Chinese authorities squelched online calls for a “jasmine revolution,” and quickly dispersed small crowds that gathered in Beijing and Shanghai in an apparent attempt to spark an uprising similar to those roiling the Middle East and North Africa.
Dozens of activists were detained, mass text messages were jammed and searches for the word “jasmine” were blocked on Chinese micro-blogging websites after a mysterious call to revolt spread over Twitter and other social-networking sites on Saturday and Sunday. Talk of a “jasmine revolution” in China originated first on the U.S.-based boxun.com website, which posted protest times and gathering places for 13 cities around China.
In Beijing, a small crowd of about 200 people heeded the call to gather Sunday afternoon in front of a McDonald’s restaurant on the city’s Wangfujing pedestrian mall, only a short walk from Tiananmen Square. However many appeared to be only curious onlookers and there were no slogans or placards. The crowd was surrounded by a similar number of plainclothes and uniformed police officers.
One man placed a white jasmine flower in front of McDonald’s – an apparent reference to the popular uprising in Tunisia earlier this year, which some dubbed the “Jasmine Revolution” – and was quickly set upon by police, only to be released after a crowd of journalists rushed forward to record the scene. The rest of the crowd peacefully dispersed an hour later after being asked by police to clear the road.
There was similarly brief demonstration in Shanghai, but no reports of any gatherings in the other 11 cities named on boxun.com.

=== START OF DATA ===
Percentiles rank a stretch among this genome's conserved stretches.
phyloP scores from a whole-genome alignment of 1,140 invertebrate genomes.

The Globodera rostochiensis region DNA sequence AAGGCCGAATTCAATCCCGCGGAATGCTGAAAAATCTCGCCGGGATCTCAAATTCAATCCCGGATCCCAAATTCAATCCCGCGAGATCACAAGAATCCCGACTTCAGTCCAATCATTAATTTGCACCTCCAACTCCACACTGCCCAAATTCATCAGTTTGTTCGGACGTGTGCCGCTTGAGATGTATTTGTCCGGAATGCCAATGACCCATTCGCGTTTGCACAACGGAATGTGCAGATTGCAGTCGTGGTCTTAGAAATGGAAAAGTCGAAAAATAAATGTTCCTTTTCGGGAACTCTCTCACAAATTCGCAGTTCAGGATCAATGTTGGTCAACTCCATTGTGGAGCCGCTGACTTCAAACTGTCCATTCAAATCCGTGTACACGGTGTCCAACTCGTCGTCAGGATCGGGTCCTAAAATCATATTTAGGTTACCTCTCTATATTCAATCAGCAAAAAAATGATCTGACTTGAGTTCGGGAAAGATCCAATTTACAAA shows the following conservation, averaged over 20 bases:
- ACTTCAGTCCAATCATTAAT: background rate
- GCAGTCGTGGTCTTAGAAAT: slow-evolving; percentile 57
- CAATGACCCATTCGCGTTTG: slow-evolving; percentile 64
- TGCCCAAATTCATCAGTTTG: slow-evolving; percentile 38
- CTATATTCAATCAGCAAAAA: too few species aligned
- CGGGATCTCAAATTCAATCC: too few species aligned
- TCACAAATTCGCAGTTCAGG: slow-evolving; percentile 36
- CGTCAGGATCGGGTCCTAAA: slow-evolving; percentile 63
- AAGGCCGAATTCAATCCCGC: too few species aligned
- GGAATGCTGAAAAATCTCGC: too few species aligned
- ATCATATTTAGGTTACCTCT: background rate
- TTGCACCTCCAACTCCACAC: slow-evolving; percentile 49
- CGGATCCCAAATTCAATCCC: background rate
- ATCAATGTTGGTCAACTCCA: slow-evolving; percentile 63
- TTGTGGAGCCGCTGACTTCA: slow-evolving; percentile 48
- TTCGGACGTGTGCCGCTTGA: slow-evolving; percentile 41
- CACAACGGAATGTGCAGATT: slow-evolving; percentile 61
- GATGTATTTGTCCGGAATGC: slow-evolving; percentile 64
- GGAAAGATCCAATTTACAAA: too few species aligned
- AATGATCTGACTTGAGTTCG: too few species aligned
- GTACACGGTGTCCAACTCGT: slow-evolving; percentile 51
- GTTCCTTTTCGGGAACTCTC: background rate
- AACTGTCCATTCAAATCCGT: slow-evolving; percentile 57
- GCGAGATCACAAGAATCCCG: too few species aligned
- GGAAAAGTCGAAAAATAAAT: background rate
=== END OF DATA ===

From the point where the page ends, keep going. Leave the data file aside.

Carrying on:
Despite the low turnout, supporters claimed the movement would continue to grow, referencing the lengthy street campaign that finally ousted former Egyptian president Hosni Mubarak. “The mummies were all liberated, what about the terracotta warriors? The revolution has not succeeded yet, (we should) work on it next week!” one Twitter user posted using the account name Jasmine2010220.
“It was the first time to try to organize something like this, in different cities in China, over the Internet. I think it was a success. People built up the courage to go out and confront the police,” said Watson Meng, founding editor of boxun.com. “I think there will be more.”
There was little but the jasmine connecting the gatherings in China to the revolutions in the Middle East. China has delivered rapid economic growth to its citizens in recent decades, rather than the stagnation that fuelled dissent in Egypt and elsewhere. And where regimes of the Middle East seemed caught off guard by protests organized over sites such as Twitter and Facebook, China’s ruling Communist Party presides over the world’s most sophisticated Internet blocking and snooping technologies.
Though China sees tens of thousands of small-scale protests every year – most of them tied to very local issues – the Communist Party has not faced large-scale demonstrations since the military opened fire on pro-democracy protesters on and around Tiananmen Square in 1989.
Beijing is nonetheless worried that rising food and housing prices could provide a trigger for new unrest. President Hu Jintao said in a speech on Saturday that the government needed to take further steps to tighten its control over the flow of information, particularly online among China’s “virtual society” – an estimated 450 million Internet users.
“At present, our country has an important strategic window for development, but is also in a period of magnified social conflicts,” Mr. Hu told a meeting at the Central Party School, which trains rising leaders. Mr. Hu said Beijing needed “further strengthening and improving management of the Internet, improving the standard of management of virtual society, and establishing mechanisms to guide online public opinion.”
State media in China have emphasized the anarchy and chaos resulting from the uprisings in the Middle East, rather than the euphoria on display on the streets of Egypt and Tunisia after unpopular dictators were overthrown. During the height of the demonstrations in Cairo, searches for the word “Egypt” were blocked on some Chinese search engines.